Preventing Common Workplace Injuries

lifting-techniques

Common Workplace Injuries and How to Avoid Them

Article from “Orillia Today” newspaper: October 2016 edition.

 

Workers spend roughly eight hours at their workplaces each day, and many workers must be careful to avoid workplace injuries over the course of a typical work-day. According to a recent FindLaw survey, workplace injuries are common, with one in five American adults saying they have suffered an injury while on the job. Statistics Canada notes that an estimated 4.27 million Canadians aged 12 or older suffered an injury severe enough to limit their usual activities in 2009 and 2010. Although many of these injuries were attributed to adolescents and seniors, working age adults see their share of injuries as well.

 

The employees most susceptible to injury are those working in dangerous areas, such as construction sites and factories, but just about any worker can suffer a workplace injury on the job. Knowing the most common injuries can help individuals take preemptive steps to limit behaviours that may lead to injuries on the job. The following are some of the most common and disabling workplace injuries, according to the Workplace Safety Index:

 

  • Overexertion: Overexertion can lead to multiple musculoskeletal injuries, including sprains, muscle pulls and tears. Heavy lifting and lowering of items affects the back, which is the part of the body most often injured on the job. Workers should not push their bodies to extremes. Braces and other supports can protect the back, shoulders and other vulnerable body parts from injury. Lifting should always be done with the legs and not the back.

 

  • Slips and Falls: Falling on wet and slippery floors is another common workplace injury. While many falls occur on level surfaces, falls from elevated areas such as ladders and stairways can also occur. Spills should be mopped up promptly and caution signage should be used on slippery surfaces. Workers should wear the right footwear for the job and environment.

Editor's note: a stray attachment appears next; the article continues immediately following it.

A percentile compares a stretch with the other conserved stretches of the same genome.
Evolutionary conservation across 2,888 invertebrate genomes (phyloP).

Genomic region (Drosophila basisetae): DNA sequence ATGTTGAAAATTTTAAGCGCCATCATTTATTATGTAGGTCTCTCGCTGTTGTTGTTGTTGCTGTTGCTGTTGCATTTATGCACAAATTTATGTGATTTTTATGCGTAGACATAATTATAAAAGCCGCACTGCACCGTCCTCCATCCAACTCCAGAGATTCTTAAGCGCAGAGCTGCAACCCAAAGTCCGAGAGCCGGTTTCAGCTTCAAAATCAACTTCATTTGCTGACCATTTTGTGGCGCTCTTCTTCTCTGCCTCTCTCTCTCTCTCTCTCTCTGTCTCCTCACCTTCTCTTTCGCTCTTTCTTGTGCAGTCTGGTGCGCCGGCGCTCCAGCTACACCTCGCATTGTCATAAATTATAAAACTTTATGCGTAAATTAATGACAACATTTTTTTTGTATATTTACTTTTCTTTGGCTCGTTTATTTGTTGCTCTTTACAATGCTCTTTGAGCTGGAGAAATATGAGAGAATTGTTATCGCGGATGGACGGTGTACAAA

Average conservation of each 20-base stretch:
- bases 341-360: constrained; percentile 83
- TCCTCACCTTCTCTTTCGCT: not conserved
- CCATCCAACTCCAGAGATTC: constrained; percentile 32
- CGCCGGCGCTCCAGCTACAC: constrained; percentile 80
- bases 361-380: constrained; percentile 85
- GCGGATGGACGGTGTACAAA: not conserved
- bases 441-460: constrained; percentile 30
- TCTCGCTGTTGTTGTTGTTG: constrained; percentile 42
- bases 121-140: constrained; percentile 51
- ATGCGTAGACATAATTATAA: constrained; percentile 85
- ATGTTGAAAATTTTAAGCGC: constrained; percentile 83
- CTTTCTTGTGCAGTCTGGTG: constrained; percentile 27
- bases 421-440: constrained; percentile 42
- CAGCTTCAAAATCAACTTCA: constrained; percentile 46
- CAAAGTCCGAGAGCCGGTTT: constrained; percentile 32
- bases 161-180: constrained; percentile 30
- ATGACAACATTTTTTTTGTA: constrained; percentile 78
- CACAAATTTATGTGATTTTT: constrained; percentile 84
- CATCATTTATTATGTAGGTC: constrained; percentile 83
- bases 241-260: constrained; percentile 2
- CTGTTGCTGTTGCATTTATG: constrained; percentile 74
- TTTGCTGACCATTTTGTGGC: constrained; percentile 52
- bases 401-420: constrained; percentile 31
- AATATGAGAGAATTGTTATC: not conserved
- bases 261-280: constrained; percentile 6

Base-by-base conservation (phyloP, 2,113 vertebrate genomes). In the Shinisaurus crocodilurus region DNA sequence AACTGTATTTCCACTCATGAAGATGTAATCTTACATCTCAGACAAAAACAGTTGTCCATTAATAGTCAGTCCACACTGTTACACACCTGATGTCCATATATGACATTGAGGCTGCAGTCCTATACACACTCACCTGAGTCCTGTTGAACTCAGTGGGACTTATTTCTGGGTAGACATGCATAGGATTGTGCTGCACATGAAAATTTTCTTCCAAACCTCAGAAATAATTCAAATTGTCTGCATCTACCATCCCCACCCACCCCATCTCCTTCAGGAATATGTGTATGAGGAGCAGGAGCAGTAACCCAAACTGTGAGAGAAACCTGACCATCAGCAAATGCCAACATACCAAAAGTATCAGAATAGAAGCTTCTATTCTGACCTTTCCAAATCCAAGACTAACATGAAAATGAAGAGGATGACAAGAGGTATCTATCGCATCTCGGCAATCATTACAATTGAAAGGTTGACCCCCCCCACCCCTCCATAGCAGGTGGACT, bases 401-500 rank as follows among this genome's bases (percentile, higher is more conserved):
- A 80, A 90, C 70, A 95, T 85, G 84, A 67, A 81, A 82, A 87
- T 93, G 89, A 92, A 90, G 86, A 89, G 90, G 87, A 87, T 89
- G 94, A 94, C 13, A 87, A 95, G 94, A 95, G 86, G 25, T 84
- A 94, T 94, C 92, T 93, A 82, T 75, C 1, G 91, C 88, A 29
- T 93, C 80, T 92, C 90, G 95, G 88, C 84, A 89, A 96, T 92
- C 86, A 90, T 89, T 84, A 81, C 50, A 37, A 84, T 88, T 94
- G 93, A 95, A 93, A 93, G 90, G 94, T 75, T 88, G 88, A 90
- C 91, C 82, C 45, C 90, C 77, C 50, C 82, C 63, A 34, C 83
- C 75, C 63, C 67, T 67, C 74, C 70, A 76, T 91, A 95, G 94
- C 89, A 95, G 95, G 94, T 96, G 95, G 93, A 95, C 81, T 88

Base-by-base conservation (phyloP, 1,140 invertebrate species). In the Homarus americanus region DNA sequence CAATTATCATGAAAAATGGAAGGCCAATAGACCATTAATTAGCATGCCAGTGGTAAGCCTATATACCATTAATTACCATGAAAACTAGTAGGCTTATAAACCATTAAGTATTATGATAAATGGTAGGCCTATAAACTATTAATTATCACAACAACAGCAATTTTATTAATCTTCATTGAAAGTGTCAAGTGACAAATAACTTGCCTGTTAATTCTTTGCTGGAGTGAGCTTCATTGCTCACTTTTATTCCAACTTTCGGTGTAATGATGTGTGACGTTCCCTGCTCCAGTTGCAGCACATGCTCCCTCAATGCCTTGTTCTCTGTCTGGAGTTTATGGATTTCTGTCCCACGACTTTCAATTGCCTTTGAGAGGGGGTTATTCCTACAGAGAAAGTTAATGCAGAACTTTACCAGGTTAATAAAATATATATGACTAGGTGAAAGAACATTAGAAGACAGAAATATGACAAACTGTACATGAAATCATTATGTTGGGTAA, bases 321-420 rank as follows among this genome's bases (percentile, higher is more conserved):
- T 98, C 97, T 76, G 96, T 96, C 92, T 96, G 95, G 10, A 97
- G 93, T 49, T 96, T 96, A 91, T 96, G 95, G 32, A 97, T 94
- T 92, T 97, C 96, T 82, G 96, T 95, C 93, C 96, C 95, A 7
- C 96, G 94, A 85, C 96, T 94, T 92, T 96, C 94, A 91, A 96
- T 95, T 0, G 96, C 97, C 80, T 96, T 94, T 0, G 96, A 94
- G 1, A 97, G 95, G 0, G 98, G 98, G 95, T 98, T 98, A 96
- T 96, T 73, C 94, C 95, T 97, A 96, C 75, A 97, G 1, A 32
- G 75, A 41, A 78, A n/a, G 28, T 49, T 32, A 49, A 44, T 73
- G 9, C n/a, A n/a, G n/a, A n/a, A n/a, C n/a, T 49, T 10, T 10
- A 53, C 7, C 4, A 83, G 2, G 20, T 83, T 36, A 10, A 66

• Reaction Injuries: These involve trauma to the body from slipping and tripping without actually falling. It can be difficult to prevent these types of injuries, but always being aware of your surroundings can reduce your risk for reaction injuries.

 

  • Falling Object Injuries: Workers can be injured by falling objects. These injuries are most common in warehouses or construction sites. Proper protective gear, such as helmets and hard  hats, can keep employees safe, as can maintaining a hazard-free environment.

 

  • Vehicular Accidents: Automotive accidents can lead to injuries for workers who must drive as part of their job. Employers can ask that all employees who drive routinely enroll in safe driving courses and can monitor any health conditions that can lead to impaired driving.

 

  • Machine Entanglement: Injuries can occur when employees get caught in or compressed by large and dangerous equipment, which is common in factories. All employees should be trained in machinery operation to avoid these types of accidents.

 

  • Repetitive Motion Injuries: Repetitive motions, such as typing, pushing buttons, pulling levers, or bending and squatting can strain muscles and tendons. Although these conditions are not as obvious as others at the onset, over time they can become harmful and painful. Vision problems from staring at a computer and carpal tunnel syndrome are some common repetitive motion injuries. Take frequent breaks and use ergonomic equipment to alleviate these conditions.

 

Many companies have workers’ compensation programs in place to help employees stay afloat after suffering workplace injuries. Should any injury occur at work, employees are advised to follow the proper protocol for reporting the injury and getting treatment.